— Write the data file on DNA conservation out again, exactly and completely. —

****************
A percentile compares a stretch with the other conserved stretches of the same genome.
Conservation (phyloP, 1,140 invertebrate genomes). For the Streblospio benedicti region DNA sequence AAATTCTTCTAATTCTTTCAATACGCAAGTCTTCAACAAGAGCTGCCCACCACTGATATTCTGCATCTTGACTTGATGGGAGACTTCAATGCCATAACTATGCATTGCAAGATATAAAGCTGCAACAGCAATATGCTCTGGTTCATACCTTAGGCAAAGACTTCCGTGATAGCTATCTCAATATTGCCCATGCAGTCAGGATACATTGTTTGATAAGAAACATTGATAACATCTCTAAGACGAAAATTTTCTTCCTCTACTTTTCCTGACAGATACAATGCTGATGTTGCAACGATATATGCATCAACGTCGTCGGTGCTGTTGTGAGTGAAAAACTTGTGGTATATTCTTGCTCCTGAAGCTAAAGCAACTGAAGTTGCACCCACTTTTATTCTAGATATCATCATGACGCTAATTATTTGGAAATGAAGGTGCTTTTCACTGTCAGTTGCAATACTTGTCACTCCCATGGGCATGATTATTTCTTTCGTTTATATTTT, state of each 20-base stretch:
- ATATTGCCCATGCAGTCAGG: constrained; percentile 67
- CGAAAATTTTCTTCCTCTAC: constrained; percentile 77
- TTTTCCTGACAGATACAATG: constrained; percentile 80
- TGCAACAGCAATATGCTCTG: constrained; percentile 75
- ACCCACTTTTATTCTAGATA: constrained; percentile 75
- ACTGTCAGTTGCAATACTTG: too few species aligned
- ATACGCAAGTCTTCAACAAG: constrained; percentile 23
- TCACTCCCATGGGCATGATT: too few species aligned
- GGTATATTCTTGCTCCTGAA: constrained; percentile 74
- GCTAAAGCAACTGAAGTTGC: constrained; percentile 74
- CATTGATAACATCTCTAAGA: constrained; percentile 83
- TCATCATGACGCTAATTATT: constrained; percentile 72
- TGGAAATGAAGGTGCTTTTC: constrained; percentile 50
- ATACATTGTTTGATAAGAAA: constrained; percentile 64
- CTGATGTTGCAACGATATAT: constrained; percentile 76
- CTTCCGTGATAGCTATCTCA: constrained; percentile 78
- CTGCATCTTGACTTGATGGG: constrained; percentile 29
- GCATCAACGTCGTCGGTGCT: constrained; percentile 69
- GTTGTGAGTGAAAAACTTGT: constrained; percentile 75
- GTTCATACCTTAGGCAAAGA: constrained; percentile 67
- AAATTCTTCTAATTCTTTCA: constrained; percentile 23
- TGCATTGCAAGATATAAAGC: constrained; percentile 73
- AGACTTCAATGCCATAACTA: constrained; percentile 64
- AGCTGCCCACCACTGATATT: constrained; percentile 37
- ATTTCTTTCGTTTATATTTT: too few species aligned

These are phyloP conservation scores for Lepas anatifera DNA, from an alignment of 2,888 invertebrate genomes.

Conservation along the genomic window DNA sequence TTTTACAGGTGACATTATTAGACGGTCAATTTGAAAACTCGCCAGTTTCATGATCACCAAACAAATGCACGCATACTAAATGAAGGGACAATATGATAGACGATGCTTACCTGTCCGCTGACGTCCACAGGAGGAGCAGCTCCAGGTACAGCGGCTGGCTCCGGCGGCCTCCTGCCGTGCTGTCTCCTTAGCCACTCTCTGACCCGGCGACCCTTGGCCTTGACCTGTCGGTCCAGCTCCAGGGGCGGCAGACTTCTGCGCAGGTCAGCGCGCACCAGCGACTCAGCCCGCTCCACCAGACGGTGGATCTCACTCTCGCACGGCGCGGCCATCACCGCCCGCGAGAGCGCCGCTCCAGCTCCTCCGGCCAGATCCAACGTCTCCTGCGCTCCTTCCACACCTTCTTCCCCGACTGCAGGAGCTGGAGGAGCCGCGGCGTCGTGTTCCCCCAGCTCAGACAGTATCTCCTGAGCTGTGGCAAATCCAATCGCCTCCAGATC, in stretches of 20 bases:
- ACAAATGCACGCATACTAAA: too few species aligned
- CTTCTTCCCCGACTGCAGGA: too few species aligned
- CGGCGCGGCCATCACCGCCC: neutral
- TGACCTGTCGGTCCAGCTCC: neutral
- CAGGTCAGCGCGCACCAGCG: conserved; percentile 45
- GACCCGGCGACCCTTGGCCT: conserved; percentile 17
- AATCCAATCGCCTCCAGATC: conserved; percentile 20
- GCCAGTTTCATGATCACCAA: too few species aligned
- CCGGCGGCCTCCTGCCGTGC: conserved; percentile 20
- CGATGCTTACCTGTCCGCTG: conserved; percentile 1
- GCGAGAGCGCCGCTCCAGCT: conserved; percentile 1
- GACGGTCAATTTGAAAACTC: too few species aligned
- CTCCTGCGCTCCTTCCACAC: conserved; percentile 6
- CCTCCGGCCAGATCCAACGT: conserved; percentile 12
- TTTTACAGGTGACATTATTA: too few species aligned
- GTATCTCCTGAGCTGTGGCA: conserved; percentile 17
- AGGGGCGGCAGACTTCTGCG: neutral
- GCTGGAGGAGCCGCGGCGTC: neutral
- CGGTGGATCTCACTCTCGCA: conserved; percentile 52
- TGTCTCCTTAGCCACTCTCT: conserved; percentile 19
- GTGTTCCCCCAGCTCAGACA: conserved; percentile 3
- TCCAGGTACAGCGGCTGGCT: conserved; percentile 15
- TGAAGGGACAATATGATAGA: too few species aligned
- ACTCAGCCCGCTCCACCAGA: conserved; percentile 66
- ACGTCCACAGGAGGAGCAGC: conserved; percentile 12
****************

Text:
A percentile compares a stretch with the other conserved stretches of the same genome.
Conservation (phyloP, 1,140 invertebrate genomes). For the Streblospio benedicti region DNA sequence AAATTCTTCTAATTCTTTCAATACGCAAGTCTTCAACAAGAGCTGCCCACCACTGATATTCTGCATCTTGACTTGATGGGAGACTTCAATGCCATAACTATGCATTGCAAGATATAAAGCTGCAACAGCAATATGCTCTGGTTCATACCTTAGGCAAAGACTTCCGTGATAGCTATCTCAATATTGCCCATGCAGTCAGGATACATTGTTTGATAAGAAACATTGATAACATCTCTAAGACGAAAATTTTCTTCCTCTACTTTTCCTGACAGATACAATGCTGATGTTGCAACGATATATGCATCAACGTCGTCGGTGCTGTTGTGAGTGAAAAACTTGTGGTATATTCTTGCTCCTGAAGCTAAAGCAACTGAAGTTGCACCCACTTTTATTCTAGATATCATCATGACGCTAATTATTTGGAAATGAAGGTGCTTTTCACTGTCAGTTGCAATACTTGTCACTCCCATGGGCATGATTATTTCTTTCGTTTATATTTT, state of each 20-base stretch:
- ATATTGCCCATGCAGTCAGG: constrained; percentile 67
- CGAAAATTTTCTTCCTCTAC: constrained; percentile 77
- TTTTCCTGACAGATACAATG: constrained; percentile 80
- TGCAACAGCAATATGCTCTG: constrained; percentile 75
- ACCCACTTTTATTCTAGATA: constrained; percentile 75
- ACTGTCAGTTGCAATACTTG: too few species aligned
- ATACGCAAGTCTTCAACAAG: constrained; percentile 23
- TCACTCCCATGGGCATGATT: too few species aligned
- GGTATATTCTTGCTCCTGAA: constrained; percentile 74
- GCTAAAGCAACTGAAGTTGC: constrained; percentile 74
- CATTGATAACATCTCTAAGA: constrained; percentile 83
- TCATCATGACGCTAATTATT: constrained; percentile 72
- TGGAAATGAAGGTGCTTTTC: constrained; percentile 50
- ATACATTGTTTGATAAGAAA: constrained; percentile 64
- CTGATGTTGCAACGATATAT: constrained; percentile 76
- CTTCCGTGATAGCTATCTCA: constrained; percentile 78
- CTGCATCTTGACTTGATGGG: constrained; percentile 29
- GCATCAACGTCGTCGGTGCT: constrained; percentile 69
- GTTGTGAGTGAAAAACTTGT: constrained; percentile 75
- GTTCATACCTTAGGCAAAGA: constrained; percentile 67
- AAATTCTTCTAATTCTTTCA: constrained; percentile 23
- TGCATTGCAAGATATAAAGC: constrained; percentile 73
- AGACTTCAATGCCATAACTA: constrained; percentile 64
- AGCTGCCCACCACTGATATT: constrained; percentile 37
- ATTTCTTTCGTTTATATTTT: too few species aligned

These are phyloP conservation scores for Lepas anatifera DNA, from an alignment of 2,888 invertebrate genomes.

Conservation along the genomic window DNA sequence TTTTACAGGTGACATTATTAGACGGTCAATTTGAAAACTCGCCAGTTTCATGATCACCAAACAAATGCACGCATACTAAATGAAGGGACAATATGATAGACGATGCTTACCTGTCCGCTGACGTCCACAGGAGGAGCAGCTCCAGGTACAGCGGCTGGCTCCGGCGGCCTCCTGCCGTGCTGTCTCCTTAGCCACTCTCTGACCCGGCGACCCTTGGCCTTGACCTGTCGGTCCAGCTCCAGGGGCGGCAGACTTCTGCGCAGGTCAGCGCGCACCAGCGACTCAGCCCGCTCCACCAGACGGTGGATCTCACTCTCGCACGGCGCGGCCATCACCGCCCGCGAGAGCGCCGCTCCAGCTCCTCCGGCCAGATCCAACGTCTCCTGCGCTCCTTCCACACCTTCTTCCCCGACTGCAGGAGCTGGAGGAGCCGCGGCGTCGTGTTCCCCCAGCTCAGACAGTATCTCCTGAGCTGTGGCAAATCCAATCGCCTCCAGATC, in stretches of 20 bases:
- ACAAATGCACGCATACTAAA: too few species aligned
- CTTCTTCCCCGACTGCAGGA: too few species aligned
- CGGCGCGGCCATCACCGCCC: neutral
- TGACCTGTCGGTCCAGCTCC: neutral
- CAGGTCAGCGCGCACCAGCG: conserved; percentile 45
- GACCCGGCGACCCTTGGCCT: conserved; percentile 17
- AATCCAATCGCCTCCAGATC: conserved; percentile 20
- GCCAGTTTCATGATCACCAA: too few species aligned
- CCGGCGGCCTCCTGCCGTGC: conserved; percentile 20
- CGATGCTTACCTGTCCGCTG: conserved; percentile 1
- GCGAGAGCGCCGCTCCAGCT: conserved; percentile 1
- GACGGTCAATTTGAAAACTC: too few species aligned
- CTCCTGCGCTCCTTCCACAC: conserved; percentile 6
- CCTCCGGCCAGATCCAACGT: conserved; percentile 12
- TTTTACAGGTGACATTATTA: too few species aligned
- GTATCTCCTGAGCTGTGGCA: conserved; percentile 17
- AGGGGCGGCAGACTTCTGCG: neutral
- GCTGGAGGAGCCGCGGCGTC: neutral
- CGGTGGATCTCACTCTCGCA: conserved; percentile 52
- TGTCTCCTTAGCCACTCTCT: conserved; percentile 19
- GTGTTCCCCCAGCTCAGACA: conserved; percentile 3
- TCCAGGTACAGCGGCTGGCT: conserved; percentile 15
- TGAAGGGACAATATGATAGA: too few species aligned
- ACTCAGCCCGCTCCACCAGA: conserved; percentile 66
- ACGTCCACAGGAGGAGCAGC: conserved; percentile 12